Christianity in Armenia.
The division of the state between Rome and Persia.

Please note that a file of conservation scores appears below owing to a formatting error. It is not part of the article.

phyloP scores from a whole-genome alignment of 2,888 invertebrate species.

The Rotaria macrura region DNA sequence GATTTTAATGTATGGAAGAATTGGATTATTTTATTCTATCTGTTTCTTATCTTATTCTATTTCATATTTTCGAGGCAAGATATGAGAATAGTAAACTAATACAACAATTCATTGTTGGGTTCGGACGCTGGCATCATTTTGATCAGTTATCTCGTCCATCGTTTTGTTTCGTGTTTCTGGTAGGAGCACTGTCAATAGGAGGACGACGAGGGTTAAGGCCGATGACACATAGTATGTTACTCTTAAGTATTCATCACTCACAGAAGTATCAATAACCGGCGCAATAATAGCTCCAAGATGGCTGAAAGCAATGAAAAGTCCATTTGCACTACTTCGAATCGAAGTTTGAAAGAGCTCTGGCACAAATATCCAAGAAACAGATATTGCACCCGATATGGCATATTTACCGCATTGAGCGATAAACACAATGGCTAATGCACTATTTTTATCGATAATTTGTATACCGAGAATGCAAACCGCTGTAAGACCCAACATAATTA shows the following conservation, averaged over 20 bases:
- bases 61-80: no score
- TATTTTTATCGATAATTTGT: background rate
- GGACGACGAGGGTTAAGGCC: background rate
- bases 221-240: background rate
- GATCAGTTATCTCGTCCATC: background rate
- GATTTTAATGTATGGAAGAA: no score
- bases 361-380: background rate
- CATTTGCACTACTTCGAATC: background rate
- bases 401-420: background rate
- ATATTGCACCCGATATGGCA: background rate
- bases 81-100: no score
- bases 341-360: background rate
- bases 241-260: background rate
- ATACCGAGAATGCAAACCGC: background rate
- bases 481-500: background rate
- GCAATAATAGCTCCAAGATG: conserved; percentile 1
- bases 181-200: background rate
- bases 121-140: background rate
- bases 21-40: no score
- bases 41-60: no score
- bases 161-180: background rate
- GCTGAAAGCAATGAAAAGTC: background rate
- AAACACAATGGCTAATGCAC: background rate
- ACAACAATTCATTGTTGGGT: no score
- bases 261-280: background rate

The introduction of Armenia into a new era coincided with the fall of the Artashesian Dynasty. They had ruled over the country for about two centuries. For several centuries, Armenia had gradually lost independence, and as a result the region became divided up between the Roman Empire and the Persian Kingdom A number of governors, and vassals of Rome, ruled over Armenia during the first half of the first century. In the second half of the first century Trdat became the founder of the Arshakid Dynasty. Neron, the Emperor of Rome at the time, remained opposed to a strong Armenian government, and therefore sent legions to wage war. After several years of unsuccessful fighting, the Romans yielded, and acknowledge the symbolic expression of submitting to Armenia. Trdat agreed to go to Rome to accept his coronation from Emperor Neron. Ancient historians, such as Tacitus, Svetonius, and Plynius wrote about Trdat's trip to Rome-a significant event at the time. Trdat was applauded and welcomed by thousands of noble Armenians and Parthians, and Emperor Neron arranged a great feast in Trdat's honor. The emperor played the Cithern for him, a form of ancient guitar, and rode in the arena on his chariot, all to Trdat's humble disapproval. At the end of the feast Neron solemnly crowned Trdat, though he gave no certain criteria obligating Rome, and made no promises that he would remain loyal to the Armenians. Following the events, Neron made diplomatic gestures such as sending artists to Armenia, as well as financing the restoration of towns destroyed by Roman legions. The Armenians and the Romans were once again at odds during the second century. During the height of this period, the new capital of Armenia became known as Vagharshapat. (The history of this town coincides mainly with the Armenian Church. Armenia was the first to adopt the Christian faith in 301 AD, which became the state religion.) For centuries Armenia had been the ally of Rome, but it turned out fatal for Armenia in the end. The last war ended with a peace treaty, according to which the Empire yielded to Persia five provinces. In the year 387 Armenia was divided between Rome and Persia. Two years later the Cathedral at Echmiadzin was built. In 1945 Vagharshapat was renamed Echmiadzin.